California adopts pioneering computer energy standards

The California Energy Commission has just adopted the nation’s first energy efficiency standards for computers and monitors. The standards, which took over four years to develop, will save Californians an estimated $373 million per year in electricity after older, inefficient models are fully retired--that's enough electricity to power all the homes in San Francisco and San Luis Obispo counties combined. The CEC's new guidelines--which cover laptops, desktops, work stations, and small servers--will reduce statewide computer energy consumption by about 30 percent. And because California is such a large market, the move could push product makers to sell products that meet California's requirements across the country, rather than develop separate California and non-California product lines. If that happens, the national energy savings would be equivalent to taking seven coal-burning power plants offline, according to the Natural Resources Defense Council. The California Energy Commission has just adopted the nation’s first energy efficiency standards for computers and monitors. The standards, which took over four years to develop, will save Californians an estimated $373 million per year in electricity after older, inefficient models are fully retired--that's enough electricity to power all the homes in San Francisco and San Luis Obispo counties combined. The CEC's new guidelines--which cover laptops, desktops, work stations, and small servers--will reduce statewide computer energy consumption by about 30 percent. And because California is such a large market, the move could push product makers to sell products that meet California's requirements across the country, rather than develop separate California and non-California product lines. If that happens, the national energy savings would be equivalent to taking seven coal-burning power plants offline, according to the Natural Resources Defense Council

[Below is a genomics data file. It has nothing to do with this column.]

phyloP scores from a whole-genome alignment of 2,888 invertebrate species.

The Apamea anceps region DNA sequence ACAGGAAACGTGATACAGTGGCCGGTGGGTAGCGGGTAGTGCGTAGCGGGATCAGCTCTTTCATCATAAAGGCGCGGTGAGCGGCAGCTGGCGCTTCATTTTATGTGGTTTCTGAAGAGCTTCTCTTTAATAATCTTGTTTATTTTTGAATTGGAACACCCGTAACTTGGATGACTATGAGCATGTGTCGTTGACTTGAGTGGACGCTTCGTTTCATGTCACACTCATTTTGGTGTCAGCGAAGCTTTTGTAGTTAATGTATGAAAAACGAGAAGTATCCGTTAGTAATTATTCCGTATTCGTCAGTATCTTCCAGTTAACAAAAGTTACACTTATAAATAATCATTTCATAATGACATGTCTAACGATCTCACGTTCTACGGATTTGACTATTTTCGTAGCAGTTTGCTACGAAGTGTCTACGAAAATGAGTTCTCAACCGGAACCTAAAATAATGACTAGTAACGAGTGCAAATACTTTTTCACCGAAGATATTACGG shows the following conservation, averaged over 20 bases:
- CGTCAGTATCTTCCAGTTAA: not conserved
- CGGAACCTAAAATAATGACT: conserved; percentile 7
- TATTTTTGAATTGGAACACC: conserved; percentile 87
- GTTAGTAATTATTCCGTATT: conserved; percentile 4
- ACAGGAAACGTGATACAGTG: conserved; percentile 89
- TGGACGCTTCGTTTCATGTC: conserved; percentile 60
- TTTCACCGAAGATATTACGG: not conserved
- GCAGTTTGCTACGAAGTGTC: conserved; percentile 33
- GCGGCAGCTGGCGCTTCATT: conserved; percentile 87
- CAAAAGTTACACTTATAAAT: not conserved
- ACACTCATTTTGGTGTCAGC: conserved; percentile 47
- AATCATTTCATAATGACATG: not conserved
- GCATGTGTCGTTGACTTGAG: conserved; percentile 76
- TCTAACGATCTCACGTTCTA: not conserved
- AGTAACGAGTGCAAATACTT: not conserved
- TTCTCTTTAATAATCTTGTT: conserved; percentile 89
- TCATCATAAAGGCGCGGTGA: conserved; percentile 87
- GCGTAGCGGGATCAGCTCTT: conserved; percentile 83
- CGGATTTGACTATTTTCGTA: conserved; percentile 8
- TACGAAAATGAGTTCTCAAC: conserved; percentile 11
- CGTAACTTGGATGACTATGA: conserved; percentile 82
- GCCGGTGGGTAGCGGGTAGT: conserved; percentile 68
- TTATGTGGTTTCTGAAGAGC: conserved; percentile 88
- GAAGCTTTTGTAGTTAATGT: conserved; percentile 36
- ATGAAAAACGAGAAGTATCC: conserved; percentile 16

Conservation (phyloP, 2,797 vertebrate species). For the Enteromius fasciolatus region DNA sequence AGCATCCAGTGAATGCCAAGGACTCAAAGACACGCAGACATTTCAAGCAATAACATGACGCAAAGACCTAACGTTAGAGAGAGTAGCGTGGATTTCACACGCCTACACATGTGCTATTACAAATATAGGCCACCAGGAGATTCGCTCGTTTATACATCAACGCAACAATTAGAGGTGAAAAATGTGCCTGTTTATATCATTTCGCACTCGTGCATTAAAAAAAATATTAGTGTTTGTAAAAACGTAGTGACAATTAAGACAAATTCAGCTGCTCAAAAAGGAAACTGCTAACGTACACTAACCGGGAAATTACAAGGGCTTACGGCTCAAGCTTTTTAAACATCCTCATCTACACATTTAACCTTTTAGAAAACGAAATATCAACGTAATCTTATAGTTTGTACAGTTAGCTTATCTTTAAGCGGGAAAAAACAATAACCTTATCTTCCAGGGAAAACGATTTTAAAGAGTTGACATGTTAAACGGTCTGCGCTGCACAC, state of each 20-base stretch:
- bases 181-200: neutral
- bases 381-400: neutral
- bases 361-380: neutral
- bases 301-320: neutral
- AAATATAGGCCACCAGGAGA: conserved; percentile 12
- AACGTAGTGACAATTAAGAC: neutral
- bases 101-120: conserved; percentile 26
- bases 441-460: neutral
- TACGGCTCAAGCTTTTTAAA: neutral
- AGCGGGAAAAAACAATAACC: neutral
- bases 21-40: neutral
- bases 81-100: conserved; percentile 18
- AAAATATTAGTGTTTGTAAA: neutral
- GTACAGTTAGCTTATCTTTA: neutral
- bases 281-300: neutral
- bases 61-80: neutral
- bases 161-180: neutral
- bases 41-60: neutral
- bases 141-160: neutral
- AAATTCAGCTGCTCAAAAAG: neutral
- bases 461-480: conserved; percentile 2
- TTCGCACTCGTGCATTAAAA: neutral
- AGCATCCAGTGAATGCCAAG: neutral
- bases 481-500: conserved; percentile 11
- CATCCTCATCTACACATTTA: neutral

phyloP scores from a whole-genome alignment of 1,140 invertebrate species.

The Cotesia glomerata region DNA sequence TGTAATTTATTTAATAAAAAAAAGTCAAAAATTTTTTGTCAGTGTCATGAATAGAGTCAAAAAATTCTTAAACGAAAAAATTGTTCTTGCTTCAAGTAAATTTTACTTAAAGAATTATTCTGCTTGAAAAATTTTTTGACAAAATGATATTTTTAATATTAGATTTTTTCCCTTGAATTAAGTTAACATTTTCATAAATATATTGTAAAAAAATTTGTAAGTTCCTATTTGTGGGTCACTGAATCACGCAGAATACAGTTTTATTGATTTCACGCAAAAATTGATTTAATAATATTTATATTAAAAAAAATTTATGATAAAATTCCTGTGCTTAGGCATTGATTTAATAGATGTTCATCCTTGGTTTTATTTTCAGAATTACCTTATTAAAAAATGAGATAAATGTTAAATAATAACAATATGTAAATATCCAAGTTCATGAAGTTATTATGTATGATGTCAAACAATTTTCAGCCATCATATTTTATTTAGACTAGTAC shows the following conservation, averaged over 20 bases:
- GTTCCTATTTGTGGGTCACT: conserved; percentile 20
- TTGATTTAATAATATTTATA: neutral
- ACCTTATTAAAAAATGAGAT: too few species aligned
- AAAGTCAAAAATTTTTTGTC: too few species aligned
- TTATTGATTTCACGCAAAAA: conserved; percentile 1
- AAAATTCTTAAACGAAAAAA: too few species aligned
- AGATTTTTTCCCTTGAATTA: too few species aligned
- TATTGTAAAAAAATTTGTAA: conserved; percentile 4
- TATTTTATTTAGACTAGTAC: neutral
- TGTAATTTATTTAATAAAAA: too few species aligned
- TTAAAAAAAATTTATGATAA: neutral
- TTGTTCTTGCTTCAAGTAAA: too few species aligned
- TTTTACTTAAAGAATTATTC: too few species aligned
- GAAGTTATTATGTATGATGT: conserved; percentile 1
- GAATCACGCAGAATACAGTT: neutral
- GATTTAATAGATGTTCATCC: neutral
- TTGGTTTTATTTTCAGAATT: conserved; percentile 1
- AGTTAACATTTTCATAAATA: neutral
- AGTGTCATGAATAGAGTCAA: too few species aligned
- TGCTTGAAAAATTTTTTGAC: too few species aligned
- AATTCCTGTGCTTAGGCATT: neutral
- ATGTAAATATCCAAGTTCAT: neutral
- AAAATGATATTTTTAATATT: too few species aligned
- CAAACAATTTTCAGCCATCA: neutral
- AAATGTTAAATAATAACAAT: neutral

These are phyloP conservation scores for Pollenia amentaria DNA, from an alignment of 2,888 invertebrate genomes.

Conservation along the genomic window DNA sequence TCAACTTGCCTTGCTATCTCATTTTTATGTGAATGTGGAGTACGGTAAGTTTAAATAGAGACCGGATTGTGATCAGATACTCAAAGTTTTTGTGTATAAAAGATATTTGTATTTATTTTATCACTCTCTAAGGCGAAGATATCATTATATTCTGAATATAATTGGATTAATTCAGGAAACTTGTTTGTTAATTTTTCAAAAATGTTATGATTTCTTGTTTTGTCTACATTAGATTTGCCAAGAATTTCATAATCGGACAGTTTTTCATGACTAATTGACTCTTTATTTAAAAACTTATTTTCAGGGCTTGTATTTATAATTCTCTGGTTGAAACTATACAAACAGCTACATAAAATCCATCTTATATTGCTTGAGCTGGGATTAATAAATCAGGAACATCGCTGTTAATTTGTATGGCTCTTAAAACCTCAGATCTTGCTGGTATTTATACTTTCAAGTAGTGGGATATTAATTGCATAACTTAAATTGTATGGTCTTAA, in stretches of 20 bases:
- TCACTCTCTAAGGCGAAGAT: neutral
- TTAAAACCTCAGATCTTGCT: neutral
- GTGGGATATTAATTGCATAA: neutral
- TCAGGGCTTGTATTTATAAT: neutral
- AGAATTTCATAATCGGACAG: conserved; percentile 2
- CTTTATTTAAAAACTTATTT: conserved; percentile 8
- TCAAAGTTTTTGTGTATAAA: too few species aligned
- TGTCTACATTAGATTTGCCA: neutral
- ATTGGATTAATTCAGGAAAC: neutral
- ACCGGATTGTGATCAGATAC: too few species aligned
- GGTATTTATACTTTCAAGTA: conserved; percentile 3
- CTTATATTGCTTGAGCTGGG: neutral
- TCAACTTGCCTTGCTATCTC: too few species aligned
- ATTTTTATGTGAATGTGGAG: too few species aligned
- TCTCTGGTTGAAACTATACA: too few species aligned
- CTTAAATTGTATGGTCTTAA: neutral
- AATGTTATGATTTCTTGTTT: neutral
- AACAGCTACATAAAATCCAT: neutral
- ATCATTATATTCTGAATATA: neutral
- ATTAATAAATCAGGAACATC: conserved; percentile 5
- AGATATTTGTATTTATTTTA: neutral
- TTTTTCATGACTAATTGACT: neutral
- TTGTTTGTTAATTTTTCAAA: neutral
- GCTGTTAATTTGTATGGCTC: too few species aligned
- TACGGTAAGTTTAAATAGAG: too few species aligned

http://www.energymanagertoday.com/california-energy-commission-votes-on-computer-and-monitor-rules-0129095/